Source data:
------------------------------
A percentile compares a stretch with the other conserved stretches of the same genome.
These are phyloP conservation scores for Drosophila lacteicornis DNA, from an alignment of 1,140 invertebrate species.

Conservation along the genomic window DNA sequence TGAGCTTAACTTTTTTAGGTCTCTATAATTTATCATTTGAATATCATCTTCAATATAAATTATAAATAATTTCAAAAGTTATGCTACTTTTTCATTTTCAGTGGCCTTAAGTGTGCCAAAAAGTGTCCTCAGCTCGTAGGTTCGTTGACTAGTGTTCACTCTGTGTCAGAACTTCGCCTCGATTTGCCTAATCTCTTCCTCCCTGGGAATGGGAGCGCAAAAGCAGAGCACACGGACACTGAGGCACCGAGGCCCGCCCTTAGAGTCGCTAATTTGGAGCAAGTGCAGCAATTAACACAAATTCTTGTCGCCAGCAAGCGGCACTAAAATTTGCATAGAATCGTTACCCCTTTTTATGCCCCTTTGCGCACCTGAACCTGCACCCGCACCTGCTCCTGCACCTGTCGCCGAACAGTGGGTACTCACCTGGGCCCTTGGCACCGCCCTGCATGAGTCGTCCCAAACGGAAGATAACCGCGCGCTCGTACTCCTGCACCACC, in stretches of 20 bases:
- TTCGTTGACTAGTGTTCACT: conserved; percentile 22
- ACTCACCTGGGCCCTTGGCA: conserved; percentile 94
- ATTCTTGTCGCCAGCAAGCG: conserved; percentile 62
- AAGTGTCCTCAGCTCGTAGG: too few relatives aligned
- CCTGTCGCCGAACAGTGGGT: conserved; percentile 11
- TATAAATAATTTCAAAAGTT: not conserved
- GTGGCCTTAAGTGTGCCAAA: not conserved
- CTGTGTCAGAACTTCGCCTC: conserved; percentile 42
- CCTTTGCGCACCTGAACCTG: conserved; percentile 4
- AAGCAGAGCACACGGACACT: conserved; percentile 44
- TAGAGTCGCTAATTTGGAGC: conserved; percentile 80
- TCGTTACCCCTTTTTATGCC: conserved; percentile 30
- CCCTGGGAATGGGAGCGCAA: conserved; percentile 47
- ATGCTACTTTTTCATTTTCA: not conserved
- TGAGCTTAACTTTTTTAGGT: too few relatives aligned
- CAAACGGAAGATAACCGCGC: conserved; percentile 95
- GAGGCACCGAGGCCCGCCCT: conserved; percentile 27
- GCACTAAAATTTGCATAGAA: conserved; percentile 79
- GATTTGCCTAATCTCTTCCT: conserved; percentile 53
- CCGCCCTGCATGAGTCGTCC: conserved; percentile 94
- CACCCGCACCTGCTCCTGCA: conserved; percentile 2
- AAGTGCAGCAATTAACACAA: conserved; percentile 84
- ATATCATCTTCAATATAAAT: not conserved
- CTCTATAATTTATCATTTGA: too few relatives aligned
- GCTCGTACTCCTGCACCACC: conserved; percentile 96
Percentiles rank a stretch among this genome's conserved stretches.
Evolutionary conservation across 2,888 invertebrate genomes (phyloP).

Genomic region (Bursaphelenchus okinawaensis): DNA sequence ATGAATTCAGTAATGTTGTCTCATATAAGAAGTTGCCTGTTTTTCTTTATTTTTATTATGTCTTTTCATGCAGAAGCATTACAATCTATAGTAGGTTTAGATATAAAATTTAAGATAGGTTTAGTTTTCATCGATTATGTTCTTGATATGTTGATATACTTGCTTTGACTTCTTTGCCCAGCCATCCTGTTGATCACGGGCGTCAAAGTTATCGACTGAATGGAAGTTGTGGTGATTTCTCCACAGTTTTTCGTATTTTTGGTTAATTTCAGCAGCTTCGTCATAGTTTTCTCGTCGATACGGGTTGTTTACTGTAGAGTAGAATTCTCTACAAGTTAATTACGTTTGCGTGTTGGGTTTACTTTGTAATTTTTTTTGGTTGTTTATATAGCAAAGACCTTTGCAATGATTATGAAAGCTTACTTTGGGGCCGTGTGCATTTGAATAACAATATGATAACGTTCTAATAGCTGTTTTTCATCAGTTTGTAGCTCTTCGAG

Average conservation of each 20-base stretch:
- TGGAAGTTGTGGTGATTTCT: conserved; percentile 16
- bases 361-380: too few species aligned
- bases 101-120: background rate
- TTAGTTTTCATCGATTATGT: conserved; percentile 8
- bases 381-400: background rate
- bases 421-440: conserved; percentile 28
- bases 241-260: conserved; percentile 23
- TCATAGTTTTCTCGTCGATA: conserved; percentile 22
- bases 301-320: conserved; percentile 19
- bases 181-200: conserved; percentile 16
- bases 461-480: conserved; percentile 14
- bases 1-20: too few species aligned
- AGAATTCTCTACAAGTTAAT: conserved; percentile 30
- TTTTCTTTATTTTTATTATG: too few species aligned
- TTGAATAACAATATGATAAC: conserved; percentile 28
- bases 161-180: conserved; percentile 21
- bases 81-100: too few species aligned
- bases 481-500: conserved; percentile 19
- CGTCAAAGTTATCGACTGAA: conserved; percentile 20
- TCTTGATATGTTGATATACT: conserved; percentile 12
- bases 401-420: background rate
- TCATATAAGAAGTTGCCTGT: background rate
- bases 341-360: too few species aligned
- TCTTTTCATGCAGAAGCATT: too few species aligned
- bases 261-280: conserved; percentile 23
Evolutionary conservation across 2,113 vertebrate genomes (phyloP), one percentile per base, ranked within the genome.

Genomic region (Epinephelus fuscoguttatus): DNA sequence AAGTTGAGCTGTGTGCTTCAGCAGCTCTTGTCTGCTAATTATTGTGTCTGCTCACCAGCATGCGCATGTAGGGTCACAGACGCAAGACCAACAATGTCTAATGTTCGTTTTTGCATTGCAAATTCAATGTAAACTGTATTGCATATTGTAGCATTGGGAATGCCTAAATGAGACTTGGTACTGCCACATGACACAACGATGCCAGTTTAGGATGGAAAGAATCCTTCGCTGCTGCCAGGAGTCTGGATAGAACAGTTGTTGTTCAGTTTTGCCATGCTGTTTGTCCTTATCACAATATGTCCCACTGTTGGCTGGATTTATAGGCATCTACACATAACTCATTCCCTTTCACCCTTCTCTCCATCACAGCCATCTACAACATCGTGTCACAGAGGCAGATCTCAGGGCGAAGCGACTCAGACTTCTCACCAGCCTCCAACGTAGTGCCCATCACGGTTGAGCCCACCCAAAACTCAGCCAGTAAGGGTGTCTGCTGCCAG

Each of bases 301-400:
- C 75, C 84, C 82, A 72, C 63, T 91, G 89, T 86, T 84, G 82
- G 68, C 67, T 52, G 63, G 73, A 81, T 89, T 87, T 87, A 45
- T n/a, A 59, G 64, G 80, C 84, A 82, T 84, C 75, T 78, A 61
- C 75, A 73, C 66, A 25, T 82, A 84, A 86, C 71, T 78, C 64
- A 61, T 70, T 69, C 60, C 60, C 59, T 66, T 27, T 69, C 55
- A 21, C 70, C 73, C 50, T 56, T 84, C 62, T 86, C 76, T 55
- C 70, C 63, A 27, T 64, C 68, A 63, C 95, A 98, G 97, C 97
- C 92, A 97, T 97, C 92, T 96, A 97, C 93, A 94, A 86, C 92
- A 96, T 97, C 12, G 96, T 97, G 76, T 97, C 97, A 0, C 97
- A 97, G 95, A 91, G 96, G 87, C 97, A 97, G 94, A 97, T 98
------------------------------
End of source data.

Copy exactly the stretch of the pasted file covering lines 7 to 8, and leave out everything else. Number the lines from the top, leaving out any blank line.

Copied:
- AAGTGTCCTCAGCTCGTAGG: too few relatives aligned
- CCTGTCGCCGAACAGTGGGT: conserved; percentile 11